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Author Topic: Diesel generator life expectancy  (Read 11214 times)
pickpaul
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« Reply #15 on: December 08, 2008, 09:18:48 PM »

The longevity of these gens is a little depressing to me as someone who hopes to fulltime with lots of boondocking running on veggie oil. Has anyone considered installing a Lister engine based generator in a bus? They are specifically designed to go forever with very little maintenance and apparently sip diesel. Just google Lister generator or check out this link for more info...

http://www.kk.org/cooltools/archives/001011.php

Cheers, Paul.
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« Reply #16 on: December 09, 2008, 04:19:39 AM »

these guys specialize in low maintenance diesel generator

they are VERY popular in europe for Co-generation and heating

see--> http://www.marathonengine.com/index.html
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HighTechRedneck
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« Reply #17 on: December 09, 2008, 05:36:05 AM »

The longevity of these gens is a little depressing to me as someone who hopes to fulltime with lots of boondocking running on veggie oil. Has anyone considered installing a Lister engine based generator in a bus? They are specifically designed to go forever with very little maintenance and apparently sip diesel. Just google Lister generator or check out this link for more info...

http://www.kk.org/cooltools/archives/001011.php

Cheers, Paul.


Neet idea and I like Lister engines.  But physical size could be a problem.  Research that aspect carefully before committing to that direction.  Or better yet try to get hands on with one first.  I would love to see it work out though, so if you make it work, please do tell us about it and post pictures.
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makemineatwostroke
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« Reply #18 on: December 09, 2008, 05:52:41 AM »

Onan tried the Lister engine without success in the 1980 era,the point that is being missed here is the duty cycles of the generator some are as low as 30% regardless of the sales hype I never saw one with a 100% cycle for RV use   have a great day
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JackConrad
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« Reply #19 on: December 09, 2008, 05:59:22 AM »

Luvrbus, how does one know that the bearing in the power head has gone bad. I am wondering because I just bought a powertech with 4500 hrs on it. It seems quiet to me.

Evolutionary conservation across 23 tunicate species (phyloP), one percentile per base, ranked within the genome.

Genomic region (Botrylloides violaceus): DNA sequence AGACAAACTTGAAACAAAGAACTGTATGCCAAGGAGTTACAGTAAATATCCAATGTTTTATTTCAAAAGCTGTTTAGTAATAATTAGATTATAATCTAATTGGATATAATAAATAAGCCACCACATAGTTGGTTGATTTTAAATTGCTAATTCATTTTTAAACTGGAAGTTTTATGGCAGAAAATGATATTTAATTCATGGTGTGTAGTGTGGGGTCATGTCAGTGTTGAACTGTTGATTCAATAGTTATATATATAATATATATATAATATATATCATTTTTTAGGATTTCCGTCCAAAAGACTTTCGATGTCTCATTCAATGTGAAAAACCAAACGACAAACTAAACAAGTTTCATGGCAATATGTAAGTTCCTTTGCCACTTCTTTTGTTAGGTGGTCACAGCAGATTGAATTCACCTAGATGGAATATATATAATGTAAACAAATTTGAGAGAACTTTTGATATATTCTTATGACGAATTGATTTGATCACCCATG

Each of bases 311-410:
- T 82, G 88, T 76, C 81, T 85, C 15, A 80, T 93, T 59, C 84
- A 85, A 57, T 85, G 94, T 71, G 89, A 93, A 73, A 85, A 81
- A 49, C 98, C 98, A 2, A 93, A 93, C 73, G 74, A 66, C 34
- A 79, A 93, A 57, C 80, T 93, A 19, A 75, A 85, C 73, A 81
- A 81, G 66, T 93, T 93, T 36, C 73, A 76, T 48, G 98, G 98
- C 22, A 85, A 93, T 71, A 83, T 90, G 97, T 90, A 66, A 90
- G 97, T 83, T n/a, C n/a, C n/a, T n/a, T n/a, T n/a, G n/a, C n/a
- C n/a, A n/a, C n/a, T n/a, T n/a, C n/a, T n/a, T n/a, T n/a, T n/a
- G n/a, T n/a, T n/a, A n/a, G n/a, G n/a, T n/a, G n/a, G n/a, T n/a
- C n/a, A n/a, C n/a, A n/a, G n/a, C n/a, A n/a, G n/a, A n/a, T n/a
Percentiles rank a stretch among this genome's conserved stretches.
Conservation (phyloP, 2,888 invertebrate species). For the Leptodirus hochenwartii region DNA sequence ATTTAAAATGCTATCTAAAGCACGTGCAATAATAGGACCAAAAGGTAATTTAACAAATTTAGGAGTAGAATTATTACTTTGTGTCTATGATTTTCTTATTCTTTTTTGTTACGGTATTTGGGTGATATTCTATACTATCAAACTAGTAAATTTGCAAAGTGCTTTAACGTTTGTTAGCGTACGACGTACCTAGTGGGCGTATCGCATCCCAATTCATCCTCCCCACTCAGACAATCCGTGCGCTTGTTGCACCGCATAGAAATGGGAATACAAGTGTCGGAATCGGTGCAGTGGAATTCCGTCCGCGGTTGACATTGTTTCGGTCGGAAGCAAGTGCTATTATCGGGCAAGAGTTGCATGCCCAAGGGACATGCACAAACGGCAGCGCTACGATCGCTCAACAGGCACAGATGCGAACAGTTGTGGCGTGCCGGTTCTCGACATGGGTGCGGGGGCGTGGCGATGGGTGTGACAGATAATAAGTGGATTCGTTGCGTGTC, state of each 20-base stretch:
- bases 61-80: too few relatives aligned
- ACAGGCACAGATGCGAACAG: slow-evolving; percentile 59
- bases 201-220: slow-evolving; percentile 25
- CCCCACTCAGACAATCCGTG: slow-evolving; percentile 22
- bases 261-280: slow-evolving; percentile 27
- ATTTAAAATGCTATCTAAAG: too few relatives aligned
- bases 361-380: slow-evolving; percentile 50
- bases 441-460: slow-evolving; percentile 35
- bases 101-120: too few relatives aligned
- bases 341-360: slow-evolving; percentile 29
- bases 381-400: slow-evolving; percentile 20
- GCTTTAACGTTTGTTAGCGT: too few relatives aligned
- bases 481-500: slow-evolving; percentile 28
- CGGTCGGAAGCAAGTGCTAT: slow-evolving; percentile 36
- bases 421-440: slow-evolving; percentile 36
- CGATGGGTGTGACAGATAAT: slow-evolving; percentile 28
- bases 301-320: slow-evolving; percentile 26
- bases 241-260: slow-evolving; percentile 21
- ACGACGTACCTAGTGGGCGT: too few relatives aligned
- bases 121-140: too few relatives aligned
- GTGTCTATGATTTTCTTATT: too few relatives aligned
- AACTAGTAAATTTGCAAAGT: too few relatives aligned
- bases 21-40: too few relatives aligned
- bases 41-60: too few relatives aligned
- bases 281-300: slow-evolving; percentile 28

Thanks

  Listen to the bearing using a mechanic's stethoscope with the probe on the end of the generator shaft.  I would go ahead and change the bearing. It is a simple procedure. Just remove the generator end cap, replace bearing and re-install the end cap.  You may need a small bearing puller and a small block of wood  to install the new bearing. The bearing is availablr at NAPA. We keep a spare for our 8 KW Powertech and the Napa part # is 6206-2RSJ  Jack
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« Reply #20 on: December 09, 2008, 06:35:39 AM »

Jack, I have a 10KW powertec and am wondering if the power head has a bearing at both ends of the rotor shaft?  I am somewhat concerned as to bearing condition because of age!  Do You know if the crankshaft supports one end of the rotor?  Thanks John
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TomC
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« Reply #21 on: December 09, 2008, 08:49:46 AM »

Usually a direct bolted generator has the engine side supported by the crankshaft and the alternator end has a bearing.

As to Listeroids-granted they can be very long lived, but do you need a generator that will last 40,000hrs (that's running the generator for 8hrs every day for over 13 years)?  Most of us won't need much over 10,000hrs, and over 20,000hrs is already proven for Kubota based generators.

Listeroids are great for running veg oil and for generating power for a remote location where electricity is not available.  But they are extremely heavy (1,500lbs compared to the 10kw I have that is 520lb), they do not have a very sensitive governor, so hertz fluctuation is relatively high [no good for electronics], they are much louder then the present compact Diesels, and can be hard to crank start-although electric is available now.  Then where do you get them worked on if something does go wrong?

Personally-I have a Powertech 10kw that has worked well.  But since Dick Wright with Wrico International is on the west coast in Eugene, Or, I am going to use his 13kw in my truck conversion.  Mainly since he will build the gen the old fashion way with mechanical relays and manual activation of the starting sequence-rather than electronic controls.  Just my preference.  Good Luck, TomC
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JackConrad
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« Reply #22 on: December 09, 2008, 10:12:42 AM »

Do You know if the crankshaft supports one end of the rotor?  Thanks John

Yes, the engine end is supported by the crankshaft.  I watched PowerTech replace my generator head. There is an adapter plate that bolts onto the flywheel and the engine end of the generator fits in this adapter plate. (actually they installed the generator armature assembly on the flywheel and then installed the main generator case and the rear end plate.  Jack
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